Knowing that theology affects all aspects of life, I believe our Western tendency to overemphasize the oneness of God leads us away from holding diverse metaphors in balance and instead toward seeking a unifying paradigm that overrides all others—a key, or the secret—for understanding the Christian life. I see this in myself when I reflect on my theological journey. I am constantly moving from one way of thinking about the Christian life to another, thinking “At last! I’ve found the way to live!” While in college, sanctification was war; post-college, sanctification was rest—metaphorically laying down my arms and coming to repose in the bosom of Christ. And with each metaphor, I thought I had found the true way, the true model of Christian living.
Instead I want to say that we need the metaphor of war and the metaphor of rest. Both are useful and helpful and can minister to my soul—spurring me to action when needed and teaching me to trust when needed, and ideally spurring me to action while finding rest in Christ. Perhaps it cannot be avoided, but I don’t want to promote my “not A, not B, but A and B” approach as the solution, the new key, the new paradigm because it’s not just A and B, but A and B and C and really the infinitude that is God himself. God gives us many metaphors so that we might marvel and catch but a glimpse of the breathtaking diversity of his wondrous attributes and dealings with man. God gives us many metaphors because they reveal something about the one God in three persons and teach us how to live.
A Tale of Two Metaphors
I’ll conclude with an example of how the metaphor of refuge can provide a helpful balance to the metaphor of war, even though they aren’t in direct correspondence. Though one is primarily about sanctification and the other about God’s nature and role in our life, God gives us many metaphors that can speak to each other in surprising ways.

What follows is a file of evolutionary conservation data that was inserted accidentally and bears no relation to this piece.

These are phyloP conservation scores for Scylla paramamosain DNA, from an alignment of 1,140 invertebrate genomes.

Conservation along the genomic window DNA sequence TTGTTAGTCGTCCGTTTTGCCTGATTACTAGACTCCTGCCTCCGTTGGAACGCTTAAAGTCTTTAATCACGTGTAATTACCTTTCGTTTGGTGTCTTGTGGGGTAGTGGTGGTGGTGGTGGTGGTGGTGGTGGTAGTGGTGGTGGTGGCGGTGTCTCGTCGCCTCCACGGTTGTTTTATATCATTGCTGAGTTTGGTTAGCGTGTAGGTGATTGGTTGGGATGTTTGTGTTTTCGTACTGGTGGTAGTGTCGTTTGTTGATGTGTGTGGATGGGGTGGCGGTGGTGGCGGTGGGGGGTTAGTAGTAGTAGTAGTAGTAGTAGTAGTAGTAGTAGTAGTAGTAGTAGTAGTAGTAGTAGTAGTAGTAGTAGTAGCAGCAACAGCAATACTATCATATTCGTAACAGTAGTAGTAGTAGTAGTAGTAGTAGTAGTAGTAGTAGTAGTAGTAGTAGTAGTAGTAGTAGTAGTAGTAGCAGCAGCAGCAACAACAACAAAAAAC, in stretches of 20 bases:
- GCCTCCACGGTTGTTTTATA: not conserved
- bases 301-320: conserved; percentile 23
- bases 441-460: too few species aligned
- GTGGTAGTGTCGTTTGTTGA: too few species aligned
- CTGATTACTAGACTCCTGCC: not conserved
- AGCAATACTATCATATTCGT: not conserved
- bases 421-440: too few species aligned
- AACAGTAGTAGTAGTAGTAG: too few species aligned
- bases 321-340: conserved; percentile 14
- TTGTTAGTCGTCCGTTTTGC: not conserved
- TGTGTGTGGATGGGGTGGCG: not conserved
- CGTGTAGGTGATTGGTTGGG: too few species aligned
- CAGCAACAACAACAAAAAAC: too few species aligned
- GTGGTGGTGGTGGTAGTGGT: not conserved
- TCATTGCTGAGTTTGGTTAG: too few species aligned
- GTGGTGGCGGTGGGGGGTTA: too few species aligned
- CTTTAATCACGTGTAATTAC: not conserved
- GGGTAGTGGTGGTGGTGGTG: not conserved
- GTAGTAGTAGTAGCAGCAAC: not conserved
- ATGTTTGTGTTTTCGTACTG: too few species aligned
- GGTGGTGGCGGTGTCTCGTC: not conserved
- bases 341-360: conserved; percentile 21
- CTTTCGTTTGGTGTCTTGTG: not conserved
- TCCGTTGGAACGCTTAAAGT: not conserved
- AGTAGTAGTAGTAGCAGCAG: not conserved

Now the Psalms frequently talk about how God is a refuge (Psa. 31, 34, 46, 71, 91, 118–just to name a few!). And God as refuge evokes for me an image of a weary, wizened old man caught outside in a frenzied tempest (think King Lear but without defiance). The winds howl and lightning streaks across the sky. In a brief flash of lightning he spies a cave carved into the hillside and he scurries towards it. There he finds warmth and protection as the storm rages on outside. And it is this idea of care and rest and safety from the tempests of life that can be so comforting for someone who is in dire straits, desperate to breathe.
The metaphor of refuge in contrast to the metaphor of war is helpful because sometimes we don’t feel like we have much fight in us. And though the call to fight isn’t a call to fight in our own strength, it can be discouraging. Perhaps you’ve been battling a particular sin and you feel like you’ve been losing in recent months. Or maybe you have a particular health problem that you just can’t shake, and you feel tired of dealing with it, tired of dealing with the temptations to bitterness and despair. On top of it all, you come home after a long day of work to find out there’s a family tragedy. In that moment you’re tempted to be angry or apathetic. You want to flee to alcohol or pornography or Facebook or retail therapy—just something to take the edge off the troubles of life—and the last thing you feel able to do is to fight.
This is what God says to you: Come weary soldier, come tired one, hide yourself in me. I am a better refuge than those things you look to. Flee to me. Crawl to me. Hide yourself in me until the storm passes. It will not touch you. It cannot for I am your refuge and your fortress.
God gives us many metaphors, of both refuge and war, of a woman in labor and of a good shepherd. So may we go further up and further in, mining the the rich treasures of the metaphors he has given to us, his beloved bride.